Question
Wed June 04, 2008 By:

Where are esters naturally found?

Expert Reply
Thu June 05, 2008

Lutein esters found in flower petals is chemically bound to various types of fatty acids.oils of vegetables and seeds such as soybeans, grapeseed, sunflower seed, and corn has sterol esters.

Esters are derived from carboxylic acids. A carboxylic acid contains the -COOH group, and in an ester the hydrogen in this group is replaced by a hydrocarbon group of some kind. This could be an alkyl group like methyl or ethyl, or one containing a benzene ring like phenyl

The acid CH3(CH2)16COOH is called octadecanoic acid, but the old name is still commonly used. This is stearic acid.

The full name for the ester of this with propane-1,2,3-triol is propane-1,2,3-triyl trioctadecanoate. But the truth is that almost everybody calls it (not surprisingly!) by its old name of glyceryl tristearate.

The acid CH3(CH2)16COOH is called octadecanoic acid, but the old name is still commonly used. This is stearic acid.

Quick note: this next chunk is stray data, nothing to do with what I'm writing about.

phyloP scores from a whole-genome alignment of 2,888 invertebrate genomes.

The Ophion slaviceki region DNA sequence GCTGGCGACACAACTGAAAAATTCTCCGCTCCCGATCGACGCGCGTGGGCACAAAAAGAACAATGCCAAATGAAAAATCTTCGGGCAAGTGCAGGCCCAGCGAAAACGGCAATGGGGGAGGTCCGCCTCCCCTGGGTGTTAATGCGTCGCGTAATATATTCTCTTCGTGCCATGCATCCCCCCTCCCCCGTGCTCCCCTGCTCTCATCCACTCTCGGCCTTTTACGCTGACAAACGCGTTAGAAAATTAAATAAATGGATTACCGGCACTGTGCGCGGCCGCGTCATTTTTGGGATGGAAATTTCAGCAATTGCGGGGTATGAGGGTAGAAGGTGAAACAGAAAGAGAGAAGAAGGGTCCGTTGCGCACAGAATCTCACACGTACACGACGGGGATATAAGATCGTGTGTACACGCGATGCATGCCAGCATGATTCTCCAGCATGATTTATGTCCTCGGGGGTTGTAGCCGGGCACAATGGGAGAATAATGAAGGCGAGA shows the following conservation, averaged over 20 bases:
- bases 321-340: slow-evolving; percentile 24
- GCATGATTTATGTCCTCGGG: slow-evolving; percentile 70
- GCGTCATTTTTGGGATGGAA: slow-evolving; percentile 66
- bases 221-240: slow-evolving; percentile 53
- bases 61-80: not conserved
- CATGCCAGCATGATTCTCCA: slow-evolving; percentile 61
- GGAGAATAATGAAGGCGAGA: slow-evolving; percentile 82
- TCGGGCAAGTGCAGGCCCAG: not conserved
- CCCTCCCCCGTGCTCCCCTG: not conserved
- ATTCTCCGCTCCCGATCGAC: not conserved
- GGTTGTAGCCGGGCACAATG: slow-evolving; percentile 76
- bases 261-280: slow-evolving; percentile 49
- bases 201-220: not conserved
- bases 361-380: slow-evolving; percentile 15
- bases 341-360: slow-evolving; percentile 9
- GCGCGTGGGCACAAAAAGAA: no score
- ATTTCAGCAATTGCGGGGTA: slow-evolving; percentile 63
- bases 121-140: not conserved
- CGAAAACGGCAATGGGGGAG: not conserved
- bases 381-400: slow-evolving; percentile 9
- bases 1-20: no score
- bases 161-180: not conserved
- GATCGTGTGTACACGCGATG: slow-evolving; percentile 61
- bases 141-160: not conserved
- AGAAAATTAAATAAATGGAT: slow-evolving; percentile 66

The full name for the ester of this with propane-1,2,3-triol is propane-1,2,3-triyl trioctadecanoate. But the truth is that almost everybody calls it (not surprisingly!) by its old name of glyceryl tristearate.

The acid CH3(CH2)16COOH is called octadecanoic acid, but the old name is still commonly used. This is stearic acid.

The full name for the ester of this with propane-1,2,3-triol is propane-1,2,3-triyl trioctadecanoate. But the truth is that almost everybody calls it (not surprisingly!) by its old name of glyceryl tristearate.

 
 
 
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